variable and that these three social sciences represent different system of
explanation of this variability. In other words these three social sciences adopt
three different kind of explanation of single fact of human behaviour, namely
the variability in amount of discrimination practised by people against other
racial groups.
The Psychologist tends to explain variability in behaviour in terms of the
personalities of the behaving persons. Each kind of behaviour is a specific
manifestation of kind of organisations of psychological traits or elements.
For the anthropologist, variations in human behaviour tend to be explained by
variations in culture. Different groups of people have different ideas and moral
conceptions, and persons living in groups with different cultures may be
expected to display different patterns of behaviour.
Sociology tends to explain variability in human behaviour in terms of variation
in society of social structure. Different persons are seen to have occupied
different positions or statuses in that structure and these positions condition
the behaviour of the occupants in a number of ways.
These differences among psychology, anthropology and sociology are
differences of emphasis rather than absolute differences. However, Sociology
is a special kind of abstraction. It has its own system of explanation.

5. Sociology: an Objective Science:


Sociology is an objective, but not a normative science. This means that
sociology is primarily concerned with facts and not with value judgments upon
them. Durkheim shared the vision of an objective sociology and in his Rules of
Sociological Method, he urged that the sociologist must eradicate all
preconceptions and deal with facts rather than with his ideas about social
facts. The German Sociologist, Max Weber devoted major essay to the
problem of objectivity or Value- neutrality in sociology.
Sociology studies values as social facts but does not deal with the problems
of good or bad, desirable or undesirable. It is ethically neutral. According to
Weber, the sociologist may well be involved in partisan political activity to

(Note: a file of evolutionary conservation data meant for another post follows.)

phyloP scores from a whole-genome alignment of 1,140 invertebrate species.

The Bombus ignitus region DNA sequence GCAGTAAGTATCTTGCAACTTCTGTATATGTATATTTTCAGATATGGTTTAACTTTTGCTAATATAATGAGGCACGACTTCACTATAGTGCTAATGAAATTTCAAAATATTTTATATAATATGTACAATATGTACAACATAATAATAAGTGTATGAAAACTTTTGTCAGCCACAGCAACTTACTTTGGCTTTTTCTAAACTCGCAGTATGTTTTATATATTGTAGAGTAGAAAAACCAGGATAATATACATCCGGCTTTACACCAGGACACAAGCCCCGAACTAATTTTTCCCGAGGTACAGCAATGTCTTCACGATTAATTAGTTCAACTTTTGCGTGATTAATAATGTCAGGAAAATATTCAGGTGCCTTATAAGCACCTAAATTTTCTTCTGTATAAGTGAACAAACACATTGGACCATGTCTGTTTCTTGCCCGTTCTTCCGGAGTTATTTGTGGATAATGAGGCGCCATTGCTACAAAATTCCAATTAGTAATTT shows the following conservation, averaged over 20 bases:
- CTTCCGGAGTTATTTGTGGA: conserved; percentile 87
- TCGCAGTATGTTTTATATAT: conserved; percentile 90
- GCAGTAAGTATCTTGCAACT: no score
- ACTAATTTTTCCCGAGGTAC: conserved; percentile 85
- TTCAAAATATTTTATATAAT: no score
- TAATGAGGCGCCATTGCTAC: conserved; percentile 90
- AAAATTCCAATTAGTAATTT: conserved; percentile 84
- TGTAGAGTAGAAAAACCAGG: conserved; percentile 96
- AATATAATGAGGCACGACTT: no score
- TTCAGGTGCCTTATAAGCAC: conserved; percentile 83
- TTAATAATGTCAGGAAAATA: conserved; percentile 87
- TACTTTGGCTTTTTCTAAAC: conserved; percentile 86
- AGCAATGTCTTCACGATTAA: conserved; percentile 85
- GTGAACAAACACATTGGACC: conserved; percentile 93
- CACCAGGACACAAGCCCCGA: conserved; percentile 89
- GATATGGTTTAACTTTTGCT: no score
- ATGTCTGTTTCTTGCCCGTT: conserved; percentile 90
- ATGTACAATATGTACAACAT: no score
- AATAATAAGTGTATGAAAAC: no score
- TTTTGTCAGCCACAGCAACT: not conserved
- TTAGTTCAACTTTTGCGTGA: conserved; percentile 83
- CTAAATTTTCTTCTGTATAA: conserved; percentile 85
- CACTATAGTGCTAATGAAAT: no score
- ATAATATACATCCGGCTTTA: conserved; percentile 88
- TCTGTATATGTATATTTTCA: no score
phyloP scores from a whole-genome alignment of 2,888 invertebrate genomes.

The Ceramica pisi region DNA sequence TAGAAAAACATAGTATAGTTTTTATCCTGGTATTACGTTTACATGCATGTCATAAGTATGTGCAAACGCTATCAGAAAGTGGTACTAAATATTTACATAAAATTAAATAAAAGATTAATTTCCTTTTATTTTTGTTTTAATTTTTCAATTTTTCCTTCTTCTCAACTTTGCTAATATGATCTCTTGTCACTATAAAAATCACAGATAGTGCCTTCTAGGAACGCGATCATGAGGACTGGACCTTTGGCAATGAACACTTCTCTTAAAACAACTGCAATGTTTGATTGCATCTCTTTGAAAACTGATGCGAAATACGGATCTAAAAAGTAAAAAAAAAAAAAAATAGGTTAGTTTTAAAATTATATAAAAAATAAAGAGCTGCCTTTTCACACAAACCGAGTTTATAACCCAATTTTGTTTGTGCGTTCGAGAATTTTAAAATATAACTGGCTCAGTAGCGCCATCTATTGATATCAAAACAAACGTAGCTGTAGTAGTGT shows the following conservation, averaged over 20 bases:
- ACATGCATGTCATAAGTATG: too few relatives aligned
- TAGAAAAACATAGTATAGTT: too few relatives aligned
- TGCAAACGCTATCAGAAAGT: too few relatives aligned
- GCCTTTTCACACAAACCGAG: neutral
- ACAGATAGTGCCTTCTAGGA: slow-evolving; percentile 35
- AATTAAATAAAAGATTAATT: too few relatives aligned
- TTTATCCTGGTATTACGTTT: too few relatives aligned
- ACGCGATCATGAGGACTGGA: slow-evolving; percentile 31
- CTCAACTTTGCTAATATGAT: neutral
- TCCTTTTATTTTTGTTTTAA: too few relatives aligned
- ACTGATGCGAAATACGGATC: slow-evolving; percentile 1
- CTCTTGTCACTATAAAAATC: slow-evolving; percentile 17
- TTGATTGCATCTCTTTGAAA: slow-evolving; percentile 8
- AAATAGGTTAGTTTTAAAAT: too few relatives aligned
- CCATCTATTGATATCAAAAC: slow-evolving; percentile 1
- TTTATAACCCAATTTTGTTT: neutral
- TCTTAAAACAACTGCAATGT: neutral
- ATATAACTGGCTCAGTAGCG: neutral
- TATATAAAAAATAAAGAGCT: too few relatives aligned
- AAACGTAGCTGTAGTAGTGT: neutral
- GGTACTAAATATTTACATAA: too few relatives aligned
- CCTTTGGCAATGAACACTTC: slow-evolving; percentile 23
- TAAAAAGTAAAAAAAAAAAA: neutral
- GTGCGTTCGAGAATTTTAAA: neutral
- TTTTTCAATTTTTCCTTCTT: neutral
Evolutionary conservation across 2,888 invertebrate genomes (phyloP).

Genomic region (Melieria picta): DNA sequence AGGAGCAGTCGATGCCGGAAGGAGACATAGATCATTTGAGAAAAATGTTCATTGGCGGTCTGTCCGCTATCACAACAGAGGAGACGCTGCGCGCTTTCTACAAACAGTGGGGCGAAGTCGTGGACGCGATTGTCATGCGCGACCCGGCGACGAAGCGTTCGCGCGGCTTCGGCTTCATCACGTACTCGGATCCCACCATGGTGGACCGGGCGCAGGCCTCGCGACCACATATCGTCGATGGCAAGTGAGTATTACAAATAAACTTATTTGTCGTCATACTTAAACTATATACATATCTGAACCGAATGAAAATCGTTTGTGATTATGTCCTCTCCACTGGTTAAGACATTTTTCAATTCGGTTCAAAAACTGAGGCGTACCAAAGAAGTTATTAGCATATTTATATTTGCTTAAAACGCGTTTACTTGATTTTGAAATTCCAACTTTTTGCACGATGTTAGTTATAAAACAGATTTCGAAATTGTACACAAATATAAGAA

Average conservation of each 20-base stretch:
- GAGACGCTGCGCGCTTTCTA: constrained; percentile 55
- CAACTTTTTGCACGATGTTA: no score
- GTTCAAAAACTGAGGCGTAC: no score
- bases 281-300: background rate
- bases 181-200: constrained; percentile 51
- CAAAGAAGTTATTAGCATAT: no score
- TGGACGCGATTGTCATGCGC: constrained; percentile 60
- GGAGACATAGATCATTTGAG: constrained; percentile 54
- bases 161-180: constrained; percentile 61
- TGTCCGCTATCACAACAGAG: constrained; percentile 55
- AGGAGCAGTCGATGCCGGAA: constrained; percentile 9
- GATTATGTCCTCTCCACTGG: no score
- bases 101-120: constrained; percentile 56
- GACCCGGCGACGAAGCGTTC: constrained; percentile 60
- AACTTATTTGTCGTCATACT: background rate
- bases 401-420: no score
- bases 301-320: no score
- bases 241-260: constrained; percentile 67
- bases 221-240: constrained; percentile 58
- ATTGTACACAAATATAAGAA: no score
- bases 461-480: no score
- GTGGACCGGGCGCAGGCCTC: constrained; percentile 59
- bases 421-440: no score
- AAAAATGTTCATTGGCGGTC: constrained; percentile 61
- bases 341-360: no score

stimulate his intellectual curiosity but that, as a social scientist (e.g. a teacher
of sociology) he must leave out his personal bias, remembering always that a
podium is not a pulpit.

6. Sociology: a Pure or Theoretical Science:


Sociology is a pure science. It is not an applied science. This means that
sociology aims at the acquisition of knowledge and it has no concern whether
the acquired knowledge is useful or applied. Sociology aims at exact
description by the analysis of the properties and relation of social phenomena
and explanation by the formulation of general statements.
In this way sociology adds to our knowledge about human society. The aim of
sociology is the acquisition of knowledge about human society. Such
knowledge can be used to solve social problems, but it is not an applied
science. The knowledge acquired by sociology is helpful for administrators,
legislators and social workers etc.

7. Sociology: a Rational and Empirical Science:


Sociology is both a rational and empirical science. It is empirical in the sense
that it is based on observation and experimentation. To quote H.M. Johnson,
It is empirical, that is, it is based on observation and reasoning, not on
supernatural revelation and its results are not speculative. Sociology is
rational as it stresses on reason. Sociological theories are built on the basis of
logical inference.